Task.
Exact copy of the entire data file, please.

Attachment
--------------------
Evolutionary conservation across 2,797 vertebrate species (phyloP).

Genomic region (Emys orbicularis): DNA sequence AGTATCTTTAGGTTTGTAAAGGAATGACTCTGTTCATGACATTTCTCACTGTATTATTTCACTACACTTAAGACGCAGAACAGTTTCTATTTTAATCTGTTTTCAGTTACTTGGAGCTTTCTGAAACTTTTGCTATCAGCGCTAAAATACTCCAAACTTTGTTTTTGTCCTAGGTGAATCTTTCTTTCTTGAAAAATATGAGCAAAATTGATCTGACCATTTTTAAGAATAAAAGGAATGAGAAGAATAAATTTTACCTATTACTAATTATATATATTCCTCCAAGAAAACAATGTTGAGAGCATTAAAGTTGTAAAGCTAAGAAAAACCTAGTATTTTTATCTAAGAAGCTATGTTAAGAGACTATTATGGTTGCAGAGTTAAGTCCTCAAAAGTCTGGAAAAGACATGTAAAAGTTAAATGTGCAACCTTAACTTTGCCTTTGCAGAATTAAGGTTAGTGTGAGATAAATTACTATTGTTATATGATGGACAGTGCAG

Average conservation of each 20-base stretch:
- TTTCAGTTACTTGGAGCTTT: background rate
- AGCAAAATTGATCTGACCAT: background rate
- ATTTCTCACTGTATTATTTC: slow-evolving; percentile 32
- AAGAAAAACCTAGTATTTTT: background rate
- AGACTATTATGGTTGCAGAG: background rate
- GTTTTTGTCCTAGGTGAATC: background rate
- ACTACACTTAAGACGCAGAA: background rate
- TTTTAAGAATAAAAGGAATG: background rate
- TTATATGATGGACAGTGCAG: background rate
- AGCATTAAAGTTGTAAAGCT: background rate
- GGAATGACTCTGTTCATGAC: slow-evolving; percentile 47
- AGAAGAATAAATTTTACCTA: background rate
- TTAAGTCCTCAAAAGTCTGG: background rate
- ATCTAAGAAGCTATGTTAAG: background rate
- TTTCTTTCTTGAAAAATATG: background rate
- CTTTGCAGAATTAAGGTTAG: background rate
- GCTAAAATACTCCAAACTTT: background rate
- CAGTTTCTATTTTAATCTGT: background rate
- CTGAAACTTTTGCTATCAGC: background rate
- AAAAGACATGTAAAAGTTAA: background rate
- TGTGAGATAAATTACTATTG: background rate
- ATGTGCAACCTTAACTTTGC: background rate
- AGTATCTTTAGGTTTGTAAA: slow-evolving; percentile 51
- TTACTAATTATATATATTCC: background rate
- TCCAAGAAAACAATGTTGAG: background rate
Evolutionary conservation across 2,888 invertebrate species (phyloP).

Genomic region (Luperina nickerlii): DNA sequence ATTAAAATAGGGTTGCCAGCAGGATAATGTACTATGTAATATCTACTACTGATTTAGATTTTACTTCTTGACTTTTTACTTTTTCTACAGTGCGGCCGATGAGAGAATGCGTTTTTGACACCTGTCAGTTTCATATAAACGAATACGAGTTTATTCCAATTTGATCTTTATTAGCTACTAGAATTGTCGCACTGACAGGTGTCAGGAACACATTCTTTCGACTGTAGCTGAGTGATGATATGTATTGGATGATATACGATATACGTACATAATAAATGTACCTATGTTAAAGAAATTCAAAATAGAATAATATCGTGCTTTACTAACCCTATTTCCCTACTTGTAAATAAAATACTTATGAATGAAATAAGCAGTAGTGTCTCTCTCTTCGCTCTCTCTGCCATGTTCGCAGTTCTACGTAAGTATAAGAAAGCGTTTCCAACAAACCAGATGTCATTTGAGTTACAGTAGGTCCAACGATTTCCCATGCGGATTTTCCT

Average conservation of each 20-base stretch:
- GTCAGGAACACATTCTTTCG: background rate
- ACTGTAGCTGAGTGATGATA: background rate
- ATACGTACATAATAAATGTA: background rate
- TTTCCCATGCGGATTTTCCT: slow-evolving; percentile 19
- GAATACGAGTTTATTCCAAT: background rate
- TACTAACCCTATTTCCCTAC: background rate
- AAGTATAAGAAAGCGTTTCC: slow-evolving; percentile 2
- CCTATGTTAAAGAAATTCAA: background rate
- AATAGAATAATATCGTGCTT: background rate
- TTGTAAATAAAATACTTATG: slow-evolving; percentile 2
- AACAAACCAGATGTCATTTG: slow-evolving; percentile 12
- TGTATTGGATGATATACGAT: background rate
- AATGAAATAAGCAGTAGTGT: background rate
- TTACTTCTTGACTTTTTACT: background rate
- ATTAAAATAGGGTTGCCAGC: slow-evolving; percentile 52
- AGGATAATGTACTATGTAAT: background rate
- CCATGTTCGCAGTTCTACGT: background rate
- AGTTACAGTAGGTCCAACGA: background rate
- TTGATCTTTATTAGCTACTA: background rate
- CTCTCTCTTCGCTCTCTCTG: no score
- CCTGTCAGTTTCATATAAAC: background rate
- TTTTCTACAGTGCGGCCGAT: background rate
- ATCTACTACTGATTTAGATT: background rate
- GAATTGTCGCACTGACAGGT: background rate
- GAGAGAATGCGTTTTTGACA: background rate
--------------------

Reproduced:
Evolutionary conservation across 2,797 vertebrate species (phyloP).

Genomic region (Emys orbicularis): DNA sequence AGTATCTTTAGGTTTGTAAAGGAATGACTCTGTTCATGACATTTCTCACTGTATTATTTCACTACACTTAAGACGCAGAACAGTTTCTATTTTAATCTGTTTTCAGTTACTTGGAGCTTTCTGAAACTTTTGCTATCAGCGCTAAAATACTCCAAACTTTGTTTTTGTCCTAGGTGAATCTTTCTTTCTTGAAAAATATGAGCAAAATTGATCTGACCATTTTTAAGAATAAAAGGAATGAGAAGAATAAATTTTACCTATTACTAATTATATATATTCCTCCAAGAAAACAATGTTGAGAGCATTAAAGTTGTAAAGCTAAGAAAAACCTAGTATTTTTATCTAAGAAGCTATGTTAAGAGACTATTATGGTTGCAGAGTTAAGTCCTCAAAAGTCTGGAAAAGACATGTAAAAGTTAAATGTGCAACCTTAACTTTGCCTTTGCAGAATTAAGGTTAGTGTGAGATAAATTACTATTGTTATATGATGGACAGTGCAG

Average conservation of each 20-base stretch:
- TTTCAGTTACTTGGAGCTTT: background rate
- AGCAAAATTGATCTGACCAT: background rate
- ATTTCTCACTGTATTATTTC: slow-evolving; percentile 32
- AAGAAAAACCTAGTATTTTT: background rate
- AGACTATTATGGTTGCAGAG: background rate
- GTTTTTGTCCTAGGTGAATC: background rate
- ACTACACTTAAGACGCAGAA: background rate
- TTTTAAGAATAAAAGGAATG: background rate
- TTATATGATGGACAGTGCAG: background rate
- AGCATTAAAGTTGTAAAGCT: background rate
- GGAATGACTCTGTTCATGAC: slow-evolving; percentile 47
- AGAAGAATAAATTTTACCTA: background rate
- TTAAGTCCTCAAAAGTCTGG: background rate
- ATCTAAGAAGCTATGTTAAG: background rate
- TTTCTTTCTTGAAAAATATG: background rate
- CTTTGCAGAATTAAGGTTAG: background rate
- GCTAAAATACTCCAAACTTT: background rate
- CAGTTTCTATTTTAATCTGT: background rate
- CTGAAACTTTTGCTATCAGC: background rate
- AAAAGACATGTAAAAGTTAA: background rate
- TGTGAGATAAATTACTATTG: background rate
- ATGTGCAACCTTAACTTTGC: background rate
- AGTATCTTTAGGTTTGTAAA: slow-evolving; percentile 51
- TTACTAATTATATATATTCC: background rate
- TCCAAGAAAACAATGTTGAG: background rate
Evolutionary conservation across 2,888 invertebrate species (phyloP).

Genomic region (Luperina nickerlii): DNA sequence ATTAAAATAGGGTTGCCAGCAGGATAATGTACTATGTAATATCTACTACTGATTTAGATTTTACTTCTTGACTTTTTACTTTTTCTACAGTGCGGCCGATGAGAGAATGCGTTTTTGACACCTGTCAGTTTCATATAAACGAATACGAGTTTATTCCAATTTGATCTTTATTAGCTACTAGAATTGTCGCACTGACAGGTGTCAGGAACACATTCTTTCGACTGTAGCTGAGTGATGATATGTATTGGATGATATACGATATACGTACATAATAAATGTACCTATGTTAAAGAAATTCAAAATAGAATAATATCGTGCTTTACTAACCCTATTTCCCTACTTGTAAATAAAATACTTATGAATGAAATAAGCAGTAGTGTCTCTCTCTTCGCTCTCTCTGCCATGTTCGCAGTTCTACGTAAGTATAAGAAAGCGTTTCCAACAAACCAGATGTCATTTGAGTTACAGTAGGTCCAACGATTTCCCATGCGGATTTTCCT

Average conservation of each 20-base stretch:
- GTCAGGAACACATTCTTTCG: background rate
- ACTGTAGCTGAGTGATGATA: background rate
- ATACGTACATAATAAATGTA: background rate
- TTTCCCATGCGGATTTTCCT: slow-evolving; percentile 19
- GAATACGAGTTTATTCCAAT: background rate
- TACTAACCCTATTTCCCTAC: background rate
- AAGTATAAGAAAGCGTTTCC: slow-evolving; percentile 2
- CCTATGTTAAAGAAATTCAA: background rate
- AATAGAATAATATCGTGCTT: background rate
- TTGTAAATAAAATACTTATG: slow-evolving; percentile 2
- AACAAACCAGATGTCATTTG: slow-evolving; percentile 12
- TGTATTGGATGATATACGAT: background rate
- AATGAAATAAGCAGTAGTGT: background rate
- TTACTTCTTGACTTTTTACT: background rate
- ATTAAAATAGGGTTGCCAGC: slow-evolving; percentile 52
- AGGATAATGTACTATGTAAT: background rate
- CCATGTTCGCAGTTCTACGT: background rate
- AGTTACAGTAGGTCCAACGA: background rate
- TTGATCTTTATTAGCTACTA: background rate
- CTCTCTCTTCGCTCTCTCTG: no score
- CCTGTCAGTTTCATATAAAC: background rate
- TTTTCTACAGTGCGGCCGAT: background rate
- ATCTACTACTGATTTAGATT: background rate
- GAATTGTCGCACTGACAGGT: background rate
- GAGAGAATGCGTTTTTGACA: background rate